Found 1 CPU -------------------------------------------------------------------------- eax in: 0x00000000, eax = 00000002 ebx = 756e6547 ecx = 6c65746e edx = 49656e69 eax in: 0x00000001, eax = 00000683 ebx = 00000002 ecx = 00000000 edx = 0383f9ff eax in: 0x00000002, eax = 03020101 ebx = 00000000 ecx = 00000000 edx = 0c040882 Family: 6 Model: 8 Stepping: 3 Type: 0 Brand: 2 CPU Model: Pentium III-M (Coppermine) [cB0] Original OEM Feature flags: Onboard FPU Virtual Mode Extensions Debugging Extensions Page Size Extensions Time Stamp Counter Model-Specific Registers Physical Address Extensions Machine Check Architecture CMPXCHG8 instruction SYSENTER/SYSEXIT Memory Type Range Registers Page Global Enable Machine Check Architecture CMOV instruction Page Attribute Table 36-bit PSEs MMX support FXSAVE and FXRESTORE instructions SSE support Extended feature flags: L1 Instruction cache: Size: 16KB 4-way associative. line size=32 bytes. L1 Data cache: Size: 16KB 4-way associative. line size=32 bytes. L2 unified cache: Size: 256KB 8-way associative. line size=32 bytes. Instruction TLB: 4KB pages, 4-way associative, 32 entries Instruction TLB: 4MB pages, fully associative, 2 entries Data TLB: 4KB pages, 4-way associative, 64 entries Data TLB: 4MB pages, 4-way associative, 8 entries /dev/cpu/0/msr: No such device MTRR registers: MTRRcap (0xfe): MTRRphysBase0 (0x200): MTRRphysMask0 (0x201): MTRRphysBase1 (0x202): MTRRphysMask1 (0x203): MTRRphysBase2 (0x204): MTRRphysMask2 (0x205): MTRRphysBase3 (0x206): MTRRphysMask3 (0x207): MTRRphysBase4 (0x208): MTRRphysMask4 (0x209): MTRRphysBase5 (0x20a): MTRRphysMask5 (0x20b): MTRRphysBase6 (0x20c): MTRRphysMask6 (0x20d): MTRRphysBase7 (0x20e): MTRRphysMask7 (0x20f): MTRRfix64K_00000 (0x250): MTRRfix16K_80000 (0x258): MTRRfix16K_A0000 (0x259): MTRRfix4K_C8000 (0x269): MTRRfix4K_D0000 0x26a: MTRRfix4K_D8000 0x26b: MTRRfix4K_E0000 0x26c: MTRRfix4K_E8000 0x26d: MTRRfix4K_F0000 0x26e: MTRRfix4K_F8000 0x26f: MTRRdefType (0x2ff): 700MHz processor (estimate).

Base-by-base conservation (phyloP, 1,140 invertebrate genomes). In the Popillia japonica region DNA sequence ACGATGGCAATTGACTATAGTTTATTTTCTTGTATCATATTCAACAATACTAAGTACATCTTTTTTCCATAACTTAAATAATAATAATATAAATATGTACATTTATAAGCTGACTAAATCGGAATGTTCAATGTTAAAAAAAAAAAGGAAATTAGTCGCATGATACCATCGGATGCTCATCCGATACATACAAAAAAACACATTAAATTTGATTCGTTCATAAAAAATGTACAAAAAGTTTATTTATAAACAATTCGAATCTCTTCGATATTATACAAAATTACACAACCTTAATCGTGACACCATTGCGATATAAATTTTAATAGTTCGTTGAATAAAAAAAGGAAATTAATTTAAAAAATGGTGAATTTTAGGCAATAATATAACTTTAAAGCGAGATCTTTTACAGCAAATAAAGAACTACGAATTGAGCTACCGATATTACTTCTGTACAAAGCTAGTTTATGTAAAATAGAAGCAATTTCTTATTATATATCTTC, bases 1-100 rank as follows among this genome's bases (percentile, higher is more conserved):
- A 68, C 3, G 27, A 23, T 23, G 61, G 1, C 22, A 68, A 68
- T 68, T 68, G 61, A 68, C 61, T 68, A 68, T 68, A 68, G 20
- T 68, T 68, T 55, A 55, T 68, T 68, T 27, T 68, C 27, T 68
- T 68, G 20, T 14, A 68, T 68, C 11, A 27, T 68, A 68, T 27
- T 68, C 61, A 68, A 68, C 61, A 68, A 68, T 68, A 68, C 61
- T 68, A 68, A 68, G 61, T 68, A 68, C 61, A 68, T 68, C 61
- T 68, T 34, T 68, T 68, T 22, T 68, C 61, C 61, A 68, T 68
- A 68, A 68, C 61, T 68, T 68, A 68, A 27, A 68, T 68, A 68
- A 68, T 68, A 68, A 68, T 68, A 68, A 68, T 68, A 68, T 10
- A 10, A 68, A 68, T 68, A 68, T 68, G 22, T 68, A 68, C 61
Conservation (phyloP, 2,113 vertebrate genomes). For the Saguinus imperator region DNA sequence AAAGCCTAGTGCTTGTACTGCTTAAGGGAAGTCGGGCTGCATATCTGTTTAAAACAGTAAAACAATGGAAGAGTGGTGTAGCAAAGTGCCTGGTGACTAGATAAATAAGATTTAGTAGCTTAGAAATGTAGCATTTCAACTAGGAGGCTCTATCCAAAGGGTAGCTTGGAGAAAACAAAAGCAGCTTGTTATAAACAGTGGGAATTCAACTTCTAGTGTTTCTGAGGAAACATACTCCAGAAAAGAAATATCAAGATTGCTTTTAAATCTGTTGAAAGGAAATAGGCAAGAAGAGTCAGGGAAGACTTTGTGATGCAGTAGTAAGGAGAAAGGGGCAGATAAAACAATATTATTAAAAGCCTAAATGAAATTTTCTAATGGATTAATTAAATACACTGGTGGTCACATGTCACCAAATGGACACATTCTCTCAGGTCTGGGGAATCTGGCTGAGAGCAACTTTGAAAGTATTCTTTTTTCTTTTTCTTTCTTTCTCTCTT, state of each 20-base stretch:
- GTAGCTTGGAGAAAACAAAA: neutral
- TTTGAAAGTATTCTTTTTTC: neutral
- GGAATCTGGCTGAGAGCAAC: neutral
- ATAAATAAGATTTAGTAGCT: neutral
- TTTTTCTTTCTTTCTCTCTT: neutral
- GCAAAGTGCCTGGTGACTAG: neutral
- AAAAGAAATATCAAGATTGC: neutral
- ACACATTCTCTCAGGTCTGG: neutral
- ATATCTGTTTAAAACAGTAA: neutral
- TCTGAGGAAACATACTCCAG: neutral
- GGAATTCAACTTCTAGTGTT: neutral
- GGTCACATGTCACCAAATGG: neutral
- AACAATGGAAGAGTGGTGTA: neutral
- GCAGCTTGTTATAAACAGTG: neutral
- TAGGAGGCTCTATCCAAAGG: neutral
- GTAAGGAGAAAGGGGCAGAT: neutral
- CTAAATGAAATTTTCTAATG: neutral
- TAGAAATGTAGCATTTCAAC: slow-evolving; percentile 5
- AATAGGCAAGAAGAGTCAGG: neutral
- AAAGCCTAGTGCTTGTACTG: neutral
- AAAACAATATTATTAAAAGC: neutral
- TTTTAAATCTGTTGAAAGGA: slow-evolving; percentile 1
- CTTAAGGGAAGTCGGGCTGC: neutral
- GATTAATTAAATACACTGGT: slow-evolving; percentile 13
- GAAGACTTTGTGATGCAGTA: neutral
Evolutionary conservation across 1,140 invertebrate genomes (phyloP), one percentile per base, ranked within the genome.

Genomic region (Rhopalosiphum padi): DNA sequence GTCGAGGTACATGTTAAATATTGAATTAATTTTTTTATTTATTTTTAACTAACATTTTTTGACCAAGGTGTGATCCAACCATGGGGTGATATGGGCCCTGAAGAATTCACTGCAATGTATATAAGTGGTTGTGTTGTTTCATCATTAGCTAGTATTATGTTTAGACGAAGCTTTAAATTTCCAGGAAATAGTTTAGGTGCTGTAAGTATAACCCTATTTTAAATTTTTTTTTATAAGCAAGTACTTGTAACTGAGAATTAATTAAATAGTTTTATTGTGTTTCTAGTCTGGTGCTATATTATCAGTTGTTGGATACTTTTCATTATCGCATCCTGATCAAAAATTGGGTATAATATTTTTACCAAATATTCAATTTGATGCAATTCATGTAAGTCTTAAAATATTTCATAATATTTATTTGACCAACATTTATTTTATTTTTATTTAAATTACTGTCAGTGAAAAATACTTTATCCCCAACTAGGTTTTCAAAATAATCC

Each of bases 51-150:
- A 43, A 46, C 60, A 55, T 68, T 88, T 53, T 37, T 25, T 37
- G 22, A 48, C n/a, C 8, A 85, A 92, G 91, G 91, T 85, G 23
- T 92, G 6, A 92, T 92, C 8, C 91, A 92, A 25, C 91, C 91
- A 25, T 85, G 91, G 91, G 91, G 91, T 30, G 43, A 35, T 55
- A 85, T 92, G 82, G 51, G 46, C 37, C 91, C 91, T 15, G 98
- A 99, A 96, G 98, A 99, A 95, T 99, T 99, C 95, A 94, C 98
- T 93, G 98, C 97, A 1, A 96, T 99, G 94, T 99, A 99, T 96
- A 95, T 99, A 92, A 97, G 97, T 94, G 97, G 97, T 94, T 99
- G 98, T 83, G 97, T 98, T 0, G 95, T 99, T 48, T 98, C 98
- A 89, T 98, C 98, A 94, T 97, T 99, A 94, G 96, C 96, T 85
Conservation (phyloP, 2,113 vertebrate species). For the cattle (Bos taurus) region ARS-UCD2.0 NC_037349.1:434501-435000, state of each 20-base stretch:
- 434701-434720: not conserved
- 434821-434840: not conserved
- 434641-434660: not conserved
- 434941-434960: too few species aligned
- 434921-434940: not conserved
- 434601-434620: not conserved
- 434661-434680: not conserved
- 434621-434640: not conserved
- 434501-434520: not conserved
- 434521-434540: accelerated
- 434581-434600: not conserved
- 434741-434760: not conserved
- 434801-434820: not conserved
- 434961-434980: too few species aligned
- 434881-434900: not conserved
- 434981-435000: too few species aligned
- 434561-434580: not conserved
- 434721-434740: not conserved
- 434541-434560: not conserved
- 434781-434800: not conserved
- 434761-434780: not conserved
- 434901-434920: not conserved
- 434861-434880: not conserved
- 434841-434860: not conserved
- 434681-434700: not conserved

What does all this mean? Let's start with the simple stuff. First, this isn't a SMP (Multiple CPU system). The hw command says it's running at 186 MHz (which is reasonably close to the supposed 200 MHz specs).
Hertz, , or cycles per second, which refers to the clock speed, so it's millions of clock cycles. A clock cycle is a chance for the CPU to run; during that cycle it might complete 1 instruction, more than one instruction, or even less than one instruction. Different processors take different number of clock cycles for different instructions. For example, an 8086 processor needed 4 clock cycles to do an "OR AX, 3". The '386 did it in 2 clocks, but a Pentium can do that in one clock cycle. Pentium Pro and Pentium II's have the ability to do multiple instructions at once, so it's not really sensible to talk about how many clocks an instruction takes, but the important thing to understand is that a Pentium at 66 MHz is easily 25% faster than a 486 at 100 MHz just because most Pentium instructions have shorter clocks than the 80486 did. Likewise, a Pentium II is faster than a plain Pentium at the same clock rate.